Microscopic Vehicular Mobility Trace of Europarc Roundabout, Creteil, France

vehicular-mobility-creteil

The vehicular mobility dataset is mainly based on the real data collected by the General Departmental Council of Val de Marne (94) in France. The General Departmental Council of Val de Marne is a regional agency in charge – amongst other activities – of the transportation systems.

Different simulations tools and models are brought together to characterize and synthesize this trace:

  • the street layout of Creteil roundabout area is obtained from the OpenStreetMap database,
  • the traffic demand information on the traffic flow is derived from car counting and camera video analysis,
  • the traffic assignment of the vehicular flows is performed by Gawron’s dynamic user assignment algorithm, included in the SUMO – Simulation of Urban MObility – simulator.
  • the traffic light mechanism is derived from sequence adaptation manually documented in the regional transportation system.

The resulting synthetic trace includes a roundabout with 6 entrances/exits, 2 or 3-lanes roads, 1 bus road, 4 changing-lane spots, 15 traffic lights. It comprises around 10000 trips, over rush hour periods of two hours in the morning (7AM-9AM) and two hours in the evening (5PM-7PM).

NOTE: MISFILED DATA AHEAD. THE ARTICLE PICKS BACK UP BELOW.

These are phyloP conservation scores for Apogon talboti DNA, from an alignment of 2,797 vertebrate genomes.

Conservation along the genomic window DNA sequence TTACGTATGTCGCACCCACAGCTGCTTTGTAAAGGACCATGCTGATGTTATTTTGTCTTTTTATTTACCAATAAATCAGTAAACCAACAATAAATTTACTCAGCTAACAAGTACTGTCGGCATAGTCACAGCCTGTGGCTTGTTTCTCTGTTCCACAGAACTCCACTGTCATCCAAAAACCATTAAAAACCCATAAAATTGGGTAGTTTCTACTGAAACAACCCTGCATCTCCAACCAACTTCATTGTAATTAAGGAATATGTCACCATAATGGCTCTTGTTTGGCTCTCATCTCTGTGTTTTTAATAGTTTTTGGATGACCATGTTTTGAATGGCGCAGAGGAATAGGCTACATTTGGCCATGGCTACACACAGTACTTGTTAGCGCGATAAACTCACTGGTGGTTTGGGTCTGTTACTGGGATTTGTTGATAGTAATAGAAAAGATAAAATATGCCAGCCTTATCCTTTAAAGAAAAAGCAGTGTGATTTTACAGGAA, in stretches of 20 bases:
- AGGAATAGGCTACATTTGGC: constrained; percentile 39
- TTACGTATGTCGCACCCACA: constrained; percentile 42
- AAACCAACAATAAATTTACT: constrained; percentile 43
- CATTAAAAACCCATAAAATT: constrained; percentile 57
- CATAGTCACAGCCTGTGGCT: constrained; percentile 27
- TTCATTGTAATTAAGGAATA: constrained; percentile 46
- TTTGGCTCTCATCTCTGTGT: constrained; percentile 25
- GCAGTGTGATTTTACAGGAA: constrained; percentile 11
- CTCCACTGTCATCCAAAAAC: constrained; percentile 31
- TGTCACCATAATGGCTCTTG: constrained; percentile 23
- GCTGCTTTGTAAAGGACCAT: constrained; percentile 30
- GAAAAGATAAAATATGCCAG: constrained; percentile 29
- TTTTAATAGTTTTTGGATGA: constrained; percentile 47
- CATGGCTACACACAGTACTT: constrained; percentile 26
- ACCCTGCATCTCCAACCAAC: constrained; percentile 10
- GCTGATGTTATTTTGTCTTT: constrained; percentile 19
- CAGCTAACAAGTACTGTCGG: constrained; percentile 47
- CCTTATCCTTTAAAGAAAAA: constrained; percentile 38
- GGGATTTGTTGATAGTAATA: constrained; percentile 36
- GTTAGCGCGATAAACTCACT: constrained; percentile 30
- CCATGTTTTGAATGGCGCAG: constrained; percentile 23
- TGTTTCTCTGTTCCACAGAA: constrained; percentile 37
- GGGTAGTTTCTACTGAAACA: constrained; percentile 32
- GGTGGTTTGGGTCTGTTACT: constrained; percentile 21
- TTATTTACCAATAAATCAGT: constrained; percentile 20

Contact

Frédéric Le Mouël


Vehicular Mobility Trace of the City of Cologne, Germany

vehicular-mobility-cologne

The vehicular mobility dataset is mainly based on the data made available by the TAPASCologne project. TAPASCologne is an initiative by the Institute of Transportation Systems at the German Aerospace Center (ITS-DLR), aimed at reproducing, with the highest level of realism possible, car traffic in the greater urban area of the city of Cologne, in Germany.

To that end, different state-of-art data sources and simulation tools are brought together, so to cover all of the specific aspects required for a proper characterization of vehicular traffic:

  • The street layout of the Cologne urban area is obtained from the OpenStreetMap (OSM) database;
  • The microscopic mobility of vehicles is simulated with the Simulation of Urban Mobility (SUMO) software;
  • The traffic demand information on the macroscopic traffic flows across the Cologne urban area (i.e., the O/D matrix) is derived through the Travel and Activity PAtterns Simulation (TAPAS) methodology;
  • The traffic assignment of the vehicular flows described by the TAPASCologne O/D matrix over the road topology is performed by means of Gawron’s dynamic user assignment algorithm.

The resulting synthetic trace of the car traffic in a the city of Cologne covers a region of 400 square kilometers for a period of 24 hours, comprising more than 700.000 individual car trips.

Contact

Marco Fiore